Title Profile & Character Information

Dark Days, Bright Nights

Annotation
The Civil Rights Movement is now remembered as a long-lost era, which came to an end along with the idealism of the 1960s. In Dark Days, Bright Nights, acclaimed scholar Peniel E. Joseph puts this pat assessment to the test, showing the 60s--particularly the tumultuous period after the passage of the 1965 Voting Rights Act--to be the catalyst of a movement that culminated in the inauguration of Barack Obama.

Joseph argues that the 1965 Voting Rights Act burst a dam holding back radical democratic impulses. This political explosion initially took the form of the Black Power Movement, conventionally adjudged a failure. Joseph resurrects the movement to elucidate its unfairly forgotten achievements.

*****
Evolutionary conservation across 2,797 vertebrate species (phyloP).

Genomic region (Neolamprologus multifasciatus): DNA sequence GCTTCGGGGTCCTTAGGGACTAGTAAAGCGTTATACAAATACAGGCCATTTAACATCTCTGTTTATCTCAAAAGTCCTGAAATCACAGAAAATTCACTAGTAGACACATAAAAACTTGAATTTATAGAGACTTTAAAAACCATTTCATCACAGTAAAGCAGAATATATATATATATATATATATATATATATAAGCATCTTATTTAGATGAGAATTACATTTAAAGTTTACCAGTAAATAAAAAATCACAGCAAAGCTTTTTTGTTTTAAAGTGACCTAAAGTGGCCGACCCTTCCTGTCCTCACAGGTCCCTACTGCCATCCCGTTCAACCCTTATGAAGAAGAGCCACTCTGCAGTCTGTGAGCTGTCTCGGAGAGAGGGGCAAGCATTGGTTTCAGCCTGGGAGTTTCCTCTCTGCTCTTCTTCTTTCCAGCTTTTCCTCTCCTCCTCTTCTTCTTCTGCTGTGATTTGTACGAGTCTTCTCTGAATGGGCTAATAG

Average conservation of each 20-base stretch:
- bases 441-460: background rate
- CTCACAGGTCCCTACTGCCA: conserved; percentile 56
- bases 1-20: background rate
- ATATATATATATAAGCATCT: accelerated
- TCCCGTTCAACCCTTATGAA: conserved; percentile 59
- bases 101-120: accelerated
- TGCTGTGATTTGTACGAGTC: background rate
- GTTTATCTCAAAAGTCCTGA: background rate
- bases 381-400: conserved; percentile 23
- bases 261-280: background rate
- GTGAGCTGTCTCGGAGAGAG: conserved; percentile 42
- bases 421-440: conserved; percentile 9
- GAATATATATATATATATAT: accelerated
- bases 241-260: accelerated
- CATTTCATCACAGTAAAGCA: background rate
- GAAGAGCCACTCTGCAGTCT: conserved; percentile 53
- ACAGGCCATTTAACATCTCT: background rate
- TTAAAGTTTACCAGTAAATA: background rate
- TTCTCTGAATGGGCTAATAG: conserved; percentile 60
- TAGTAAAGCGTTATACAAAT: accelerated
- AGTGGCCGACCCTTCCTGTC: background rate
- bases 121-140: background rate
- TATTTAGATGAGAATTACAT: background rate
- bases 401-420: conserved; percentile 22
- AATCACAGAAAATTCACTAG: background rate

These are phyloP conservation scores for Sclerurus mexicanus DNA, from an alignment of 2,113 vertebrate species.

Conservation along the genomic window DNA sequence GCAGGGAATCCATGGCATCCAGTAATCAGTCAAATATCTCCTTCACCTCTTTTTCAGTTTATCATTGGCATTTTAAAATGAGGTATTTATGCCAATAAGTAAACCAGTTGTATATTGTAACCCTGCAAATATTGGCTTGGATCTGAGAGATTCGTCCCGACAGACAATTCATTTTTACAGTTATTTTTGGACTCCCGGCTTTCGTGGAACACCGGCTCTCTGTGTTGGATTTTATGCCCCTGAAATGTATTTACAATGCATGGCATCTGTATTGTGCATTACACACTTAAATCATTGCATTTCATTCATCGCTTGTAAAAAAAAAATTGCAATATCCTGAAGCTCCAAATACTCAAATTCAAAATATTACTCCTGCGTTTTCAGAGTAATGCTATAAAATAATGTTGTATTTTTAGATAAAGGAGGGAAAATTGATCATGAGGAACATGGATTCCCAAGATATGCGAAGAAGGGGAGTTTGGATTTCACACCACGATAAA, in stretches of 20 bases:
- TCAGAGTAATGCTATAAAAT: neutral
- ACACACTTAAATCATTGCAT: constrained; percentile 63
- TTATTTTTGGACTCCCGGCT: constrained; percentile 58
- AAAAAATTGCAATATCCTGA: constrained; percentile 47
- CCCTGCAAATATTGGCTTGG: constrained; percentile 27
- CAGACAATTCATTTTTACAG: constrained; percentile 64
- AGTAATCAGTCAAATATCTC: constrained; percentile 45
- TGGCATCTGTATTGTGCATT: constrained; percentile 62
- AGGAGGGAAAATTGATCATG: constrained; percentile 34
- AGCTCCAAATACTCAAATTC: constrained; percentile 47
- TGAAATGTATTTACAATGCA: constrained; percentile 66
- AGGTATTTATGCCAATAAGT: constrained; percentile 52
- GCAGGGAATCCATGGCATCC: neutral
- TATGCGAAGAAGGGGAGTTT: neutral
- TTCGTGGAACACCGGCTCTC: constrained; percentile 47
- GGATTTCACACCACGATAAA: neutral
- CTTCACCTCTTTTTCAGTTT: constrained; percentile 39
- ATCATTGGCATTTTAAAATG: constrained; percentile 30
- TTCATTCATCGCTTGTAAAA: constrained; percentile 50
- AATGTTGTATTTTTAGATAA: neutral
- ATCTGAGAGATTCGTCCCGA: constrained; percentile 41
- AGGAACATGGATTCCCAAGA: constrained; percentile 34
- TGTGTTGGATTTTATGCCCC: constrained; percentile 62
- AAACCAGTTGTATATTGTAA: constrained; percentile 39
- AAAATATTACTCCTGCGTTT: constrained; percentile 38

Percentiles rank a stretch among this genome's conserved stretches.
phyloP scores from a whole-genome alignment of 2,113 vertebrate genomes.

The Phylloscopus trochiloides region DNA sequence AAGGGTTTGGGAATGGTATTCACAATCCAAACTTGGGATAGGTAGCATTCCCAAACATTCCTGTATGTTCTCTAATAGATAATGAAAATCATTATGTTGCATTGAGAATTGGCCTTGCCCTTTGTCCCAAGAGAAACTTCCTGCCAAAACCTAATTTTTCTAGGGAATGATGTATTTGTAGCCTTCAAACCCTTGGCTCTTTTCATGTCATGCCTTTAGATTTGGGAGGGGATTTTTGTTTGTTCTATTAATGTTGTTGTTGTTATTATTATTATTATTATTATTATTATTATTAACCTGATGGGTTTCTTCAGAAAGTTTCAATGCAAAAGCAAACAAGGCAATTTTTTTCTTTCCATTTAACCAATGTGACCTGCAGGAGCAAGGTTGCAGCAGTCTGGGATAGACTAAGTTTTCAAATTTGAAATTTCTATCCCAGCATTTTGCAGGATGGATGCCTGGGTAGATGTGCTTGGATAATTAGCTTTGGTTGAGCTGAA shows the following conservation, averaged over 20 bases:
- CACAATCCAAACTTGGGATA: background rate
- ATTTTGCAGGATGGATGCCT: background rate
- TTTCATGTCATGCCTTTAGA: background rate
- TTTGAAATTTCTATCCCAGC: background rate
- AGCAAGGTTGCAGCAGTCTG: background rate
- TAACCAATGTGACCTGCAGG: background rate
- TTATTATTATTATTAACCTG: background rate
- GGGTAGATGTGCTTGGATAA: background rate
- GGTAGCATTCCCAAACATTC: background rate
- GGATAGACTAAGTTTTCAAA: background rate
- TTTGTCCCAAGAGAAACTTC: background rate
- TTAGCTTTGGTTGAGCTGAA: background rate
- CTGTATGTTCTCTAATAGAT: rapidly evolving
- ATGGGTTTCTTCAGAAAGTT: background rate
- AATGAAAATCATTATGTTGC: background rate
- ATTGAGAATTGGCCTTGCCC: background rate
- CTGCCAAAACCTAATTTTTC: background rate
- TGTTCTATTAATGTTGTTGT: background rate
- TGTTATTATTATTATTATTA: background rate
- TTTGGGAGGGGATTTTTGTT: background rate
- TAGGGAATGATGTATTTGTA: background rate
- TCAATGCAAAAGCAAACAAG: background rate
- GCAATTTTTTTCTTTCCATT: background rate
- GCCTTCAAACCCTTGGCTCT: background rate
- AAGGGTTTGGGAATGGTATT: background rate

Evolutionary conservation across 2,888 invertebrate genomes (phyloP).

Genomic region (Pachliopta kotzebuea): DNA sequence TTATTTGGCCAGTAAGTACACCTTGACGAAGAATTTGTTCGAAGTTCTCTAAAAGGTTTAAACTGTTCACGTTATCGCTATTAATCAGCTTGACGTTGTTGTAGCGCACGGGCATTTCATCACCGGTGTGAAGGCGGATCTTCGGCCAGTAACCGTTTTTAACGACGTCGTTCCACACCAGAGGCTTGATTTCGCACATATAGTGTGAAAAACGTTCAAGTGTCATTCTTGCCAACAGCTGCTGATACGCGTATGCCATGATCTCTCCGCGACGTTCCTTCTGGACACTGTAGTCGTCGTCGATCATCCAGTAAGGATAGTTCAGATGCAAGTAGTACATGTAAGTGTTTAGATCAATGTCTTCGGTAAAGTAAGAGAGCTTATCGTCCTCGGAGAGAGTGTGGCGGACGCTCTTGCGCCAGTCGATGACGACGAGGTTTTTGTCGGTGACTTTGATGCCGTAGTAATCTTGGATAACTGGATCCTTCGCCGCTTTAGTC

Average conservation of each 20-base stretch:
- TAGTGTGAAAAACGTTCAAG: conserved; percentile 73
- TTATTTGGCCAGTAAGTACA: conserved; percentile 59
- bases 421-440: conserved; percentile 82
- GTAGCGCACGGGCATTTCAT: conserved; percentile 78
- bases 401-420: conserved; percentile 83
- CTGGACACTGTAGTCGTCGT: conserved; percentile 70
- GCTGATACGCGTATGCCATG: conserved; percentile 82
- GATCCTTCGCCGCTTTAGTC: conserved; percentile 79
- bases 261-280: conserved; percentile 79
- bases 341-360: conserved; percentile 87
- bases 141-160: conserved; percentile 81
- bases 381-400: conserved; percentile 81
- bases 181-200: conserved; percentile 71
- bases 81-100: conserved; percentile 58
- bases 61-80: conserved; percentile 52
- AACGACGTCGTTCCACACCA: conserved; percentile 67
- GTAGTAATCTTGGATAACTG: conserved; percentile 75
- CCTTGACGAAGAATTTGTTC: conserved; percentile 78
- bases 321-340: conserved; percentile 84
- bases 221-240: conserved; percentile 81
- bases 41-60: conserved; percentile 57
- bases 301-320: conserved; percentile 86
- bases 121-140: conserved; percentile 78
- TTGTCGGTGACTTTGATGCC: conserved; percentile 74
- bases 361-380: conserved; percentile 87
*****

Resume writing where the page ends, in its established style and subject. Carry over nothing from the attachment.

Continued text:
Told through the lives of activists, intellectuals, and artists, including Malcolm X, Huey P. Newton, Amiri Baraka, Tupac Shakur, and Barack Obama, Dark Days, Bright Nights will make coherent a fraught half-century of struggle, reassessing its impact on American democracy and the larger world.

GenreNonFiction
Historical
Sociological
TopicsBlack power
Civil rights movement
Social justice
Political activism
Political activists
Democracy
Black history
American history
American culture
African American culture
Race relations
American politics
Elections
Obama, Barack